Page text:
Westminster Abbey was a monastery of the Benedictine order and their monastic life had been laid down in Abbot Ware’s ‘Customary’ of about 1266. The ‘black monks’ observed a daily round of services. Between the services was a meeting in the Chapter house to read the Benedictine rule, participation in Conventional Mass, and masses for the dead. Manuscripts were read or copied in the north cloister and lives of saints written. It was a daily routine that only varied according to whether it was summer or winter. They slept in a common dormitory and ate together in the refectory. Baths were taken just four times a year, although they washed daily. The number of brethren varied over time but there were typically about forty priests and a further eight novices, headed by the abbot. They lived as a largely self-sufficient community, with about 100 servants. The abbey’s almonry housed the Song School from at least 1341, which eventually evolved to become Westminster School.

The abbey was adjacent to the royal palace so there were many visits from distinguished visitors. Parliament met in the abbey’s chapter house and refectory. There were visitors from other monasteries and likewise those of Westminster travelled to other religious houses. Visits could be made to study at Oxford. The community were not immune to the temptations of secular life, however. In the 15th century the brethren were known to frequent a local brothel known as the Maydenshed.

Since the 10th century the abbey had held a large amount of the land to the west of London which provided an income to cover its costs. Other manors were acquired at Hendon, Hampstead, Wandsworth and Belsize. Additional small plots were acquired in the 11th and 12th centuries. There were also royal and aristocratic legacies.

Westminster’s abbots were political grandees. They typically lived in one or more of the manor houses held by the abbey and only dined with the brethren on special occasions. Two successive abbots abused their position. Abbot Kirton was investigated by papal mandate on charges of being a fornicator, a dilapidator, an adulterer, and a simoniac, the latter being the seller of pardons.  He was suspended from his post and replaced by George Norwych. He, however, led an extravagant life, accumulating very large debts for the abbey. The monks petitioned Henry VI and Norwych retired.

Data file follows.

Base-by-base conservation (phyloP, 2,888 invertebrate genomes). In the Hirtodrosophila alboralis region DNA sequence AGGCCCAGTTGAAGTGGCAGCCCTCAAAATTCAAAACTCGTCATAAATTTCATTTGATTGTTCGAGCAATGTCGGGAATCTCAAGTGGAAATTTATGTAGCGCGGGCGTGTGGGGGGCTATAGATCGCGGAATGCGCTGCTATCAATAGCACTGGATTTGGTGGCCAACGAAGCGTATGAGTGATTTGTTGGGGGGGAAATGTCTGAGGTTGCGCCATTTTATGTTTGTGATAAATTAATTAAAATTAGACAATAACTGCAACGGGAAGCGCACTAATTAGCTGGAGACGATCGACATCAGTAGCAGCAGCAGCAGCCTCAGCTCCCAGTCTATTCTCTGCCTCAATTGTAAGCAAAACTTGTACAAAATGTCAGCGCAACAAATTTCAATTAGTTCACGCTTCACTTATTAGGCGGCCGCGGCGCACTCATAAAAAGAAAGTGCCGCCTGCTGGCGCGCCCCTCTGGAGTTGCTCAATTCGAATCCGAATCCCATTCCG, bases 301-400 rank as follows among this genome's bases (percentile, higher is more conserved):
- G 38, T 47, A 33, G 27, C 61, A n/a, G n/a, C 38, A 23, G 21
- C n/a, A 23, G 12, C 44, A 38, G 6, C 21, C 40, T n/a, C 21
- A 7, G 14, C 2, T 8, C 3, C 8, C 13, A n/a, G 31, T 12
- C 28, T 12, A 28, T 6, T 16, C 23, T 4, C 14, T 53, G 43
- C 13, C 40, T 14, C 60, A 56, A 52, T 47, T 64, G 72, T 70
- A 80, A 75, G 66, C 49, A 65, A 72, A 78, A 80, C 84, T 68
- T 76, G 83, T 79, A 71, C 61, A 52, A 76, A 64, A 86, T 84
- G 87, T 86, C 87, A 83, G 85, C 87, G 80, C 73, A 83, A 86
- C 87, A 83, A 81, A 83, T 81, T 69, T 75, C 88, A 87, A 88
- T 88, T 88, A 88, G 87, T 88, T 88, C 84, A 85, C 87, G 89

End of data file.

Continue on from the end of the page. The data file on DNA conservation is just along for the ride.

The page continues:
For centuries monks had produced manuscripts that had to be hand-written or copied but that was to change. In the early 16th century the works of Martin Luther were being printed and distributed across Europe. In 1476 William Caxton returned to England from Cologne and Bruges where he had learnt about printing. He rented a house close to the abbey’s Lady Chapel and there set up England’s first printing press. He remained at Westminster until his death in around 1492 and during that time translated and printed around a hundred books, including Chaucer’s Canterbury Tales. Caxton was also an active parishioner at the abbey and often audited the church accounts. He died in around 1491 and was buried at St. Margaret’s church at Westminster.

Sources include: John Field ‘Kingdom Power & Glory’; Richard Jenkyns ‘Westminster Abbey’; Edward Walford ‘Old and New London’ (1897); Thomas Cussans ‘Kings and Queens of the British Isles’.